COLUMBIA — Organizers of a petition to recall Fourth Ward Councilman Daryl Dudley held two meetings and passed out petitions Thursday.
“Don’t be shy,” Jeannette Jackson-Thompson, vice president of the Park Hill Improvement Association, said as she ushered attendees of the 3:15 p.m. meeting into a 30-person room at the Columbia Public Library. The room filled to capacity.
The Missourian has received several documents on ward reapportionment via a Sunshine request. Three of them can be viewed on the Watchword blog.
Jackson-Thompson, who has lived in the Fourth Ward since 1979, is leading the effort to recall Dudley. She said the group is not against Dudley but against the amended Trial D proposal he presented at the most recent City Council meeting. The amended map was not a part of the initial Ward Reapportionment Committee process and did not have a public hearing.
“Once it’s done, you can’t undo it for a decade,” Jackson-Thompson told the crowd at the afternoon meeting.
The second meeting was held at 7 p.m. at the Activity and Recreation Center.
Some attendees came for more information on the petition and others came to sign it.
The petition states: “Ward 4 Councilman Daryl Dudley has violated his oath and deserves to be recalled.” It outlines the concerns the group has with Dudley’s amended Trial D.
At both meetings the organizers explained their stances and encouraged attendees to take copies of the petition and sign up for routes to canvass.
Jeremy Root, a lawyer, spoke about the ward reapportionment process at both meetings.
He said the amended Trial D “jerry-rigs" results for Dudley and Third Ward Councilman Gary Kespohl.
“It serves (Dudley) more than it serves the city,” Root said.
This weekend the group will focus its canvassing efforts on the areas that would be redistricted by amended Trial D: Westmount, Park Hill, Quarry Heights and Historic Old Southwest neighborhoods.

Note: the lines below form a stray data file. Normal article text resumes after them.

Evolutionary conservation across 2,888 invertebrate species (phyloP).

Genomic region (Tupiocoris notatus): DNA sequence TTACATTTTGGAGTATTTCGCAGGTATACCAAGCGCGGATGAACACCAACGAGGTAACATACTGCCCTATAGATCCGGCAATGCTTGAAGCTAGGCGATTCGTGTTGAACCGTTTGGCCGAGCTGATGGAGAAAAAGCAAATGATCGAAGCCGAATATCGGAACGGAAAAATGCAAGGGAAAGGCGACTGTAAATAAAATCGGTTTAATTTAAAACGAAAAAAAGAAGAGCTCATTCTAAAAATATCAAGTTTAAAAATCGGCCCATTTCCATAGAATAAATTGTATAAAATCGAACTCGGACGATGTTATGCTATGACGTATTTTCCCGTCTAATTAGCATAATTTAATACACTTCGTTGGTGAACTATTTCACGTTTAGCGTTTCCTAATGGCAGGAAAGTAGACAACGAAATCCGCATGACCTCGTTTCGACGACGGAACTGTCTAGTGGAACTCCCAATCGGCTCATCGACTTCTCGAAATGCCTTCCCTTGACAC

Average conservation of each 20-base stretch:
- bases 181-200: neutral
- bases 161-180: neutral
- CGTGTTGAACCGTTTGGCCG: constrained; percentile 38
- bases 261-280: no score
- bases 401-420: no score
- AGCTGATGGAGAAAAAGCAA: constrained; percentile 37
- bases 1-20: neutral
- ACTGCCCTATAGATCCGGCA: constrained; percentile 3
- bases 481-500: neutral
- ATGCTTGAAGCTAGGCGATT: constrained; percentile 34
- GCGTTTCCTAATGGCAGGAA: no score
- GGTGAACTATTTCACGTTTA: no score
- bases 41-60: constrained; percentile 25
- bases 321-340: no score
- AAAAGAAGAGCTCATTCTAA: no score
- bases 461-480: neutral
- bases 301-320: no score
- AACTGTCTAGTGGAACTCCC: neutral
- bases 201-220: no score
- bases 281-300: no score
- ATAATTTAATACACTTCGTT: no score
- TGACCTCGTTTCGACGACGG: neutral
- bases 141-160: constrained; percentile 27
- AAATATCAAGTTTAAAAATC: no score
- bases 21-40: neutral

“We’re going to hit the streets, and we’re looking for volunteers,” Root said.
Petitions must be signed by registered voters in the Fourth Ward, so it is possible some people's signatures wouldn't count after redistricting. Also, the signatures must be witnessed by the petitioner, and the final signature of the witness must be verified by a notary.
Root did not know how many signatures had been collected, but he felt good about the progress the group had made so far.
Each petition has space for 10 signatures. In total, the group needs 1,520 signatures. The group's goal, though, is 2,000 signatures.
The signatures will be submitted to the city clerk, who has 30 days to validate them. If the signatures are deemed valid by the clerk, the recall will go on the next ballot, where it will be put to voters.
Root said that the signatures, however many are collected, could send a message to the council.
Many people at the meeting supported Trial E, which would move the Columbia Mall, Walmart and Park Deville neighborhood into the First Ward.
The group’s motto is “D is for divisive, and E is for everyone.”
Both Root and Jackson-Thompson encouraged signers and anyone else who is against Trial D to attend the City Council meeting on Monday and show their support for Trial E and opposition to Trial D.
The council will vote on the redistricting at its next meeting at 7 p.m. Monday.